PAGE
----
ST. ANDREWS, Scotland – Plaques and paintings and old photographs throughout St. Andrews honor the 143 past British Open champions. The ghosts of 500 years’ worth of golfers still roam the Old Course at St. Andrews. Centuries-old ruins dot the town’s skyline. For hundreds of years, golfers and sailors alike have used the steeples of the Hope Park & Martyrs Church and the Holy Trinity Church to navigate. Enshrouding and enfolding it all are the North Sea and the gray skies, the same now as they’ve been for all of recorded history.
Against all that, Tiger Woods’ pathetic opening round at the British Open doesn’t seem like a big deal.
Narrow the focus, though, and the inconsequential becomes insurmountable. Woods finished the day with a four-over 76, his worst round ever as a pro at St. Andrews. On an afternoon when birdies were plentiful and the course was gettable, Woods played, in Paul Azinger’s words, like “a middle-of-the-pack hack” – and even that might be too generous an assessment.
Woods is a lot closer to the bottom of the leaderboard (four strokes) than the top (11 strokes) – and at this point, seems a lot closer to the end of the line than the days when he won here before.
The woes began on the very first hole, when Woods fired his second shot into Swilcan Burn, the creek that crosses the course, like he was aiming there. He’d go on to bogey the first two holes and five of the first 10, and only a lonely birdie at 14 provided any relief. Woods walked throughout the day with his head down, deep frown lines on his face making him look eons older than the guy who'd won here twice previously. He at long last acknowledged the cheers of the crowd, perhaps because cheers mean more the less you have left.
Here’s the thing: Woods has absolutely no one to blame but himself for this performance. His playing partners, Louis Oosthuizen and Jason Day, carded scores of -5 and -6 respectively, two among dozens of golfers awash in red numbers. Hole after hole, Day and Oosthuizen outdrove, out-scrambled, outplayed Woods at every single turn.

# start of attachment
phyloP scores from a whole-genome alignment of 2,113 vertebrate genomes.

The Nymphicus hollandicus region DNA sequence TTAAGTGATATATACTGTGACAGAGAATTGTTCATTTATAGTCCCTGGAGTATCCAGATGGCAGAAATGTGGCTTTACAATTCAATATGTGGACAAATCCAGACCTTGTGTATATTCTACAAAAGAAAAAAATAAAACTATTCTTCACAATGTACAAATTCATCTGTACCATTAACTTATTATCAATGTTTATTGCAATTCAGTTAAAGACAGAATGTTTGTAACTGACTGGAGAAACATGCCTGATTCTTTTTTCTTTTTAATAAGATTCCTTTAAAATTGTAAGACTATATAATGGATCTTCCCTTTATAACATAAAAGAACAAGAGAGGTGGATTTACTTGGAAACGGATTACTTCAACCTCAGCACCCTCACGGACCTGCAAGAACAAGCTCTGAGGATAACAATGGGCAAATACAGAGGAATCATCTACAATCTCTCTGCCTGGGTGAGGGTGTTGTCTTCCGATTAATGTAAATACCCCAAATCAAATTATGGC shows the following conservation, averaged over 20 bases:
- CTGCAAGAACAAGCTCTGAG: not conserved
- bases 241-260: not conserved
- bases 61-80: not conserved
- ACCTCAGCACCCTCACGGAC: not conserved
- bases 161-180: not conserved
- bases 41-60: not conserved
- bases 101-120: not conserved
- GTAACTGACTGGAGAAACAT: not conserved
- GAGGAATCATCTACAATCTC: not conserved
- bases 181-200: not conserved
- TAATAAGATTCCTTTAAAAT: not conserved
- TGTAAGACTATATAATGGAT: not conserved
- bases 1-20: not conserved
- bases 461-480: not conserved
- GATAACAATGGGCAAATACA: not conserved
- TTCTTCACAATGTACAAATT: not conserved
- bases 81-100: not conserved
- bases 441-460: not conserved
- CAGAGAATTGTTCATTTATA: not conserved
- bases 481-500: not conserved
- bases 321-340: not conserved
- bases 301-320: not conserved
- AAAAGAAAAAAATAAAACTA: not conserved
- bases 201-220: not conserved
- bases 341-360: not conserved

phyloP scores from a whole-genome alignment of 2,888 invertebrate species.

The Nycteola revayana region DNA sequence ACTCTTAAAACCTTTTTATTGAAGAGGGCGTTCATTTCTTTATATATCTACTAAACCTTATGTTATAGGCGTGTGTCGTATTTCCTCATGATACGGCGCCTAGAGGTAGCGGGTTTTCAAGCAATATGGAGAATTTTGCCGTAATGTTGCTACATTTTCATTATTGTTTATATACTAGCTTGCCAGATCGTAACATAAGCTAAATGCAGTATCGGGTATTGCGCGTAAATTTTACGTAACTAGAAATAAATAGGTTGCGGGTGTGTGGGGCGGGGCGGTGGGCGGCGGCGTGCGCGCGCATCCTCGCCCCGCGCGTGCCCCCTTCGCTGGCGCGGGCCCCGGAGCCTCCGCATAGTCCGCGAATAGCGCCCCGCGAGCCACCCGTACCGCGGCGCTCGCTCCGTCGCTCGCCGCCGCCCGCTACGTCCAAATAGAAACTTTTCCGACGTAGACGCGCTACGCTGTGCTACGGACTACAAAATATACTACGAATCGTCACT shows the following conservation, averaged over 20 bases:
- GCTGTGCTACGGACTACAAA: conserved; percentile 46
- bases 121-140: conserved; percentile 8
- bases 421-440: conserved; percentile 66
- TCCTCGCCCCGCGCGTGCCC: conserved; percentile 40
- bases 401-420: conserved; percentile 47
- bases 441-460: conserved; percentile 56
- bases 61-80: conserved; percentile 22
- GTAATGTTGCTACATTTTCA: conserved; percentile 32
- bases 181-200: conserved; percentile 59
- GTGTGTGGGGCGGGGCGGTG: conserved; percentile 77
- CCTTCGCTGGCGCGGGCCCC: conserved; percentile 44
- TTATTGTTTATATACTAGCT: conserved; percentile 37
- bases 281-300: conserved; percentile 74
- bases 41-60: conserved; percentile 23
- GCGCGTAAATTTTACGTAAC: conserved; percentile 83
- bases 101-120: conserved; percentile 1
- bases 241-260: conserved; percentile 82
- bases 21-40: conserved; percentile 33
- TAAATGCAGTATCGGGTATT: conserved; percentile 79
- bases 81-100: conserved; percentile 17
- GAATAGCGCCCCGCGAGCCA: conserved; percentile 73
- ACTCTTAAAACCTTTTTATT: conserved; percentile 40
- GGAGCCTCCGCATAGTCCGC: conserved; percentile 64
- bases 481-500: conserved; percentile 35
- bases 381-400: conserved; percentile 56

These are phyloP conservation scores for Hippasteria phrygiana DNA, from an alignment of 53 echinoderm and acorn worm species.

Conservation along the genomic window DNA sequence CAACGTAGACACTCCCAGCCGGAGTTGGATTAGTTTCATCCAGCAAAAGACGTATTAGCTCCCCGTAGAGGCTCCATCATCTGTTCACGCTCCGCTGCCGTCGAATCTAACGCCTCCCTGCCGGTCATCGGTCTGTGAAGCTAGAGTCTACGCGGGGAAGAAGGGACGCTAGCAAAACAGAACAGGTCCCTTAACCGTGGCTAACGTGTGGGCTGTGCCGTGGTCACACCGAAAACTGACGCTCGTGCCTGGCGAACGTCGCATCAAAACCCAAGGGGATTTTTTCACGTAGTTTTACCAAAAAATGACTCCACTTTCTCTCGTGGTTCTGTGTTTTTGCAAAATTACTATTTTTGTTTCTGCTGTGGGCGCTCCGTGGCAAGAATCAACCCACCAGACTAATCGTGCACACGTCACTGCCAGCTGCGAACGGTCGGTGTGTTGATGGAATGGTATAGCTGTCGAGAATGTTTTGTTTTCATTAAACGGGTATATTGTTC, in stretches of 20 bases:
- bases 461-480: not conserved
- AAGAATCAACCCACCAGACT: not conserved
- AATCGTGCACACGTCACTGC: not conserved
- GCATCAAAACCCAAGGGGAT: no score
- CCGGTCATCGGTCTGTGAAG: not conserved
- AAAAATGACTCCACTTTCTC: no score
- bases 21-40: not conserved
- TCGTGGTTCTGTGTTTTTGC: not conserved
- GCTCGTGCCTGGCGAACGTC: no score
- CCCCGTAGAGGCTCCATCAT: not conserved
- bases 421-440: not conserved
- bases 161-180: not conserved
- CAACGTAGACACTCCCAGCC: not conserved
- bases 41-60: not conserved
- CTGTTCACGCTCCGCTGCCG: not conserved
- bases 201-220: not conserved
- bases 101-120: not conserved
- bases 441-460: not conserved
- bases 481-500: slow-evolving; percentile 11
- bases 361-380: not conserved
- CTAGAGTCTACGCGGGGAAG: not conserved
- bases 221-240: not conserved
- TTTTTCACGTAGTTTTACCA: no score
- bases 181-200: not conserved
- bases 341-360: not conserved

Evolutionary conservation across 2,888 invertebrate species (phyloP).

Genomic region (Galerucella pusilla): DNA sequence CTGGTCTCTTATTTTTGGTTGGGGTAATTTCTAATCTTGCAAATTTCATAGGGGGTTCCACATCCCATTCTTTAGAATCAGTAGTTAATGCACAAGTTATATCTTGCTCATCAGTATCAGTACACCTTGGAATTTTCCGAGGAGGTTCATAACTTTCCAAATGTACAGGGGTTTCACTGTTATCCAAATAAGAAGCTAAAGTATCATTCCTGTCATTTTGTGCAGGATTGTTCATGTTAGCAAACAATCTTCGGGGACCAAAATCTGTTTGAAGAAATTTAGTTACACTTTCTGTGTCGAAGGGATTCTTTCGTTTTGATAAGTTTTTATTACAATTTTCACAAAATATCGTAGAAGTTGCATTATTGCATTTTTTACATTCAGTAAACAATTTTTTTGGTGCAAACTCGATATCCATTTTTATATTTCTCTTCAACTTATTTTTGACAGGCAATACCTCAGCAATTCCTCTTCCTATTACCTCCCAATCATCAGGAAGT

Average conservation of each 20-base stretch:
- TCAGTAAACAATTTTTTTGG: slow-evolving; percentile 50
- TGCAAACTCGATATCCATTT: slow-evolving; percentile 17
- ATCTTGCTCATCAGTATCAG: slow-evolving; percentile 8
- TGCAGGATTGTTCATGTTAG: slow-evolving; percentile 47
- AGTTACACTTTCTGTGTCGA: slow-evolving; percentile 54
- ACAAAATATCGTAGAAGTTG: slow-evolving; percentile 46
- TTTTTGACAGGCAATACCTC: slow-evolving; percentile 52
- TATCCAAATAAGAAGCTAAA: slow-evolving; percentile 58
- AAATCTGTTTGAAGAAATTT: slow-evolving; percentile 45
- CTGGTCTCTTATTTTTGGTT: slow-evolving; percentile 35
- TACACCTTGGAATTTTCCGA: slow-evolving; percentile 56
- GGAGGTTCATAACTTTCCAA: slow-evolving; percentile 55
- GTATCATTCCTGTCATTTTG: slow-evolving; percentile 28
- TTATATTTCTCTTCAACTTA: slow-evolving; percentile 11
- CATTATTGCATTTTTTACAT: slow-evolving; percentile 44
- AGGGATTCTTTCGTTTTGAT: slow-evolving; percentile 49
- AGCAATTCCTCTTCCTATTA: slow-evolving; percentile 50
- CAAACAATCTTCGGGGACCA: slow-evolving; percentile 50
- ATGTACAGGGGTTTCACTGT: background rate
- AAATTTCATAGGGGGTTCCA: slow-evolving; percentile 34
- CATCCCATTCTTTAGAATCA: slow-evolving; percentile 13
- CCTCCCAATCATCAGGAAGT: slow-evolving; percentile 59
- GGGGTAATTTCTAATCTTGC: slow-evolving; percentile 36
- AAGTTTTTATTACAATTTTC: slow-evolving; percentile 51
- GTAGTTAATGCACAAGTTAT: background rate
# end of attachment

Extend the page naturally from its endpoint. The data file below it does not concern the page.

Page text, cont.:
Perhaps fearing the impact that those North Sea winds could have on his drives, Woods often throttled back off the tee, leaving himself dozens of yards behind Day and Oosthuizen. That forced Woods to hit longer irons into the greens, giving him less control and precision and leaving him with long putt after long putt.
“He was just struggling a little bit getting into the greens,” Day said. “He just wasn't hitting it close enough. He made a few mental errors around the greens and then just tried to press from there.”
“I made some good clutch putts,” Woods said. “I just needed to put those balls in position for birdies instead of for pars.”
“I know that he can get back out of this,” Day said, “it's just depending on how much he wants it.”
Thing is, at this point, it’s no longer a matter of Woods’ desire. Woods needs help from above – both from the skies overhead and the leaderboard names atop his.
“I'm so far back and the leaderboard is so bunched that in order for me to get in there by Sunday, I'm going to have to have the conditions tough and then obviously put together some really solid rounds,” Woods said. “If you shoot some good, solid rounds in tough conditions like that, players can move up the board, and hopefully I'm one of them.”
Hope. That’s pretty much all Woods has left, is hope. And given the fact that he couldn’t shoot well in perfect conditions, “hope” might not be the best word to describe shooting well in bad ones. “Prayer” might work. If nothing else, the two-time St. Andrews winner can look to the history books and realize that, in the long run, his past achievements will resonate more than his present failures.
“It's just tough,” Day said, “to see your idol struggle.”
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